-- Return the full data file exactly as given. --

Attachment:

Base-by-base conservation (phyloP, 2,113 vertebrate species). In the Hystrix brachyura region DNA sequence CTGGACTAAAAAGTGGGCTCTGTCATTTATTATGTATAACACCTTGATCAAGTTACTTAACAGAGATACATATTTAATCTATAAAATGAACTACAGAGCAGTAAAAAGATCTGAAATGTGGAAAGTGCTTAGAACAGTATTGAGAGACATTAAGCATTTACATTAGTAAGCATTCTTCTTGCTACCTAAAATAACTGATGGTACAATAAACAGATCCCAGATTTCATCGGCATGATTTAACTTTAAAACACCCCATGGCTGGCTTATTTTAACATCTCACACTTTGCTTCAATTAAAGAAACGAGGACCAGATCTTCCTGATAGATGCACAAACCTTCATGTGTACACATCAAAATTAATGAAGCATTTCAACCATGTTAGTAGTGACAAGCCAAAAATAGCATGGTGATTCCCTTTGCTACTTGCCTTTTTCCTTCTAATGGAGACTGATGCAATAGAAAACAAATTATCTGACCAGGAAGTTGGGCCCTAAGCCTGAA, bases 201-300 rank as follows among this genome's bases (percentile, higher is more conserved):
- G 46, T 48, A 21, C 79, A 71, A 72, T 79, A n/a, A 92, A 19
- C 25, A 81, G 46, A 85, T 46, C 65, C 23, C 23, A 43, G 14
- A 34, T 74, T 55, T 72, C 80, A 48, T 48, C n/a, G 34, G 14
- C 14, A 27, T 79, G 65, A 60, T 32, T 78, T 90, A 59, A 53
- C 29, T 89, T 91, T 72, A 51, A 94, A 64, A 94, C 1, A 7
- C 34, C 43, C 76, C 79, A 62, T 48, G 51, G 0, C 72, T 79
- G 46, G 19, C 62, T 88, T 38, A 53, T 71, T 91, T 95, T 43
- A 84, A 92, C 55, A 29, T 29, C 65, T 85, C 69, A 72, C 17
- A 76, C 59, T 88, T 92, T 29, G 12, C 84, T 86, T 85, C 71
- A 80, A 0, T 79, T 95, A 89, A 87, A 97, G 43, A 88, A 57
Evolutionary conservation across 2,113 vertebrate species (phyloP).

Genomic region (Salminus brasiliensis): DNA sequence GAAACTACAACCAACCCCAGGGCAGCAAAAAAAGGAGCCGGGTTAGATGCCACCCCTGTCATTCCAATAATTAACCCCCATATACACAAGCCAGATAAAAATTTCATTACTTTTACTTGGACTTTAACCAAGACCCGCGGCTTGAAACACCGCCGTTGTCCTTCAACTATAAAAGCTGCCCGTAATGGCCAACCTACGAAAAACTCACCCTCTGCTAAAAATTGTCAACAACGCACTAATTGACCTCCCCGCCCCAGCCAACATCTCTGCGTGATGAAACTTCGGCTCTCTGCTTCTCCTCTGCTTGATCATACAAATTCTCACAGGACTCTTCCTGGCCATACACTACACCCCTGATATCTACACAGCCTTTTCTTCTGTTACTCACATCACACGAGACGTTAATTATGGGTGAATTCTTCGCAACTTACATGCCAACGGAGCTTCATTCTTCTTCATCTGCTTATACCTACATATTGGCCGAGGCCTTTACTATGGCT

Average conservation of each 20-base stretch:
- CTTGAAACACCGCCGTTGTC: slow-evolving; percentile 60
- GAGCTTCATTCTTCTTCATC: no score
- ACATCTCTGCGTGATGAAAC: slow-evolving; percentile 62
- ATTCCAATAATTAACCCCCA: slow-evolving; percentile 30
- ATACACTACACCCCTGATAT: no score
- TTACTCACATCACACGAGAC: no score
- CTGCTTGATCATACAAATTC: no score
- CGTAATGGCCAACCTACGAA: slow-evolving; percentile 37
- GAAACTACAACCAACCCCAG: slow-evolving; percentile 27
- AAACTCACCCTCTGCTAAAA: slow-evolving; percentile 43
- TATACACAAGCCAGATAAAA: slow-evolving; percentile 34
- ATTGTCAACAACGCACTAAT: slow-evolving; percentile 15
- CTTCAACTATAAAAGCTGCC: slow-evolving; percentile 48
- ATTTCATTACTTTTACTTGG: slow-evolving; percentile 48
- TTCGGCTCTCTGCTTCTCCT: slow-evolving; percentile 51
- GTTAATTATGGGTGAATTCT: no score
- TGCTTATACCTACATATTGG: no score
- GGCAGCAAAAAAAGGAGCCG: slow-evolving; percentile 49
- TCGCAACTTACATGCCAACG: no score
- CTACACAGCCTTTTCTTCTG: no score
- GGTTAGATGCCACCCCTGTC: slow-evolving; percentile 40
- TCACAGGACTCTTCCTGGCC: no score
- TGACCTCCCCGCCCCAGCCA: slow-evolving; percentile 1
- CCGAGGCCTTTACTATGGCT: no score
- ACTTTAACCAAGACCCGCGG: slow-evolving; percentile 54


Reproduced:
Base-by-base conservation (phyloP, 2,113 vertebrate species). In the Hystrix brachyura region DNA sequence CTGGACTAAAAAGTGGGCTCTGTCATTTATTATGTATAACACCTTGATCAAGTTACTTAACAGAGATACATATTTAATCTATAAAATGAACTACAGAGCAGTAAAAAGATCTGAAATGTGGAAAGTGCTTAGAACAGTATTGAGAGACATTAAGCATTTACATTAGTAAGCATTCTTCTTGCTACCTAAAATAACTGATGGTACAATAAACAGATCCCAGATTTCATCGGCATGATTTAACTTTAAAACACCCCATGGCTGGCTTATTTTAACATCTCACACTTTGCTTCAATTAAAGAAACGAGGACCAGATCTTCCTGATAGATGCACAAACCTTCATGTGTACACATCAAAATTAATGAAGCATTTCAACCATGTTAGTAGTGACAAGCCAAAAATAGCATGGTGATTCCCTTTGCTACTTGCCTTTTTCCTTCTAATGGAGACTGATGCAATAGAAAACAAATTATCTGACCAGGAAGTTGGGCCCTAAGCCTGAA, bases 201-300 rank as follows among this genome's bases (percentile, higher is more conserved):
- G 46, T 48, A 21, C 79, A 71, A 72, T 79, A n/a, A 92, A 19
- C 25, A 81, G 46, A 85, T 46, C 65, C 23, C 23, A 43, G 14
- A 34, T 74, T 55, T 72, C 80, A 48, T 48, C n/a, G 34, G 14
- C 14, A 27, T 79, G 65, A 60, T 32, T 78, T 90, A 59, A 53
- C 29, T 89, T 91, T 72, A 51, A 94, A 64, A 94, C 1, A 7
- C 34, C 43, C 76, C 79, A 62, T 48, G 51, G 0, C 72, T 79
- G 46, G 19, C 62, T 88, T 38, A 53, T 71, T 91, T 95, T 43
- A 84, A 92, C 55, A 29, T 29, C 65, T 85, C 69, A 72, C 17
- A 76, C 59, T 88, T 92, T 29, G 12, C 84, T 86, T 85, C 71
- A 80, A 0, T 79, T 95, A 89, A 87, A 97, G 43, A 88, A 57
Evolutionary conservation across 2,113 vertebrate species (phyloP).

Genomic region (Salminus brasiliensis): DNA sequence GAAACTACAACCAACCCCAGGGCAGCAAAAAAAGGAGCCGGGTTAGATGCCACCCCTGTCATTCCAATAATTAACCCCCATATACACAAGCCAGATAAAAATTTCATTACTTTTACTTGGACTTTAACCAAGACCCGCGGCTTGAAACACCGCCGTTGTCCTTCAACTATAAAAGCTGCCCGTAATGGCCAACCTACGAAAAACTCACCCTCTGCTAAAAATTGTCAACAACGCACTAATTGACCTCCCCGCCCCAGCCAACATCTCTGCGTGATGAAACTTCGGCTCTCTGCTTCTCCTCTGCTTGATCATACAAATTCTCACAGGACTCTTCCTGGCCATACACTACACCCCTGATATCTACACAGCCTTTTCTTCTGTTACTCACATCACACGAGACGTTAATTATGGGTGAATTCTTCGCAACTTACATGCCAACGGAGCTTCATTCTTCTTCATCTGCTTATACCTACATATTGGCCGAGGCCTTTACTATGGCT

Average conservation of each 20-base stretch:
- CTTGAAACACCGCCGTTGTC: slow-evolving; percentile 60
- GAGCTTCATTCTTCTTCATC: no score
- ACATCTCTGCGTGATGAAAC: slow-evolving; percentile 62
- ATTCCAATAATTAACCCCCA: slow-evolving; percentile 30
- ATACACTACACCCCTGATAT: no score
- TTACTCACATCACACGAGAC: no score
- CTGCTTGATCATACAAATTC: no score
- CGTAATGGCCAACCTACGAA: slow-evolving; percentile 37
- GAAACTACAACCAACCCCAG: slow-evolving; percentile 27
- AAACTCACCCTCTGCTAAAA: slow-evolving; percentile 43
- TATACACAAGCCAGATAAAA: slow-evolving; percentile 34
- ATTGTCAACAACGCACTAAT: slow-evolving; percentile 15
- CTTCAACTATAAAAGCTGCC: slow-evolving; percentile 48
- ATTTCATTACTTTTACTTGG: slow-evolving; percentile 48
- TTCGGCTCTCTGCTTCTCCT: slow-evolving; percentile 51
- GTTAATTATGGGTGAATTCT: no score
- TGCTTATACCTACATATTGG: no score
- GGCAGCAAAAAAAGGAGCCG: slow-evolving; percentile 49
- TCGCAACTTACATGCCAACG: no score
- CTACACAGCCTTTTCTTCTG: no score
- GGTTAGATGCCACCCCTGTC: slow-evolving; percentile 40
- TCACAGGACTCTTCCTGGCC: no score
- TGACCTCCCCGCCCCAGCCA: slow-evolving; percentile 1
- CCGAGGCCTTTACTATGGCT: no score
- ACTTTAACCAAGACCCGCGG: slow-evolving; percentile 54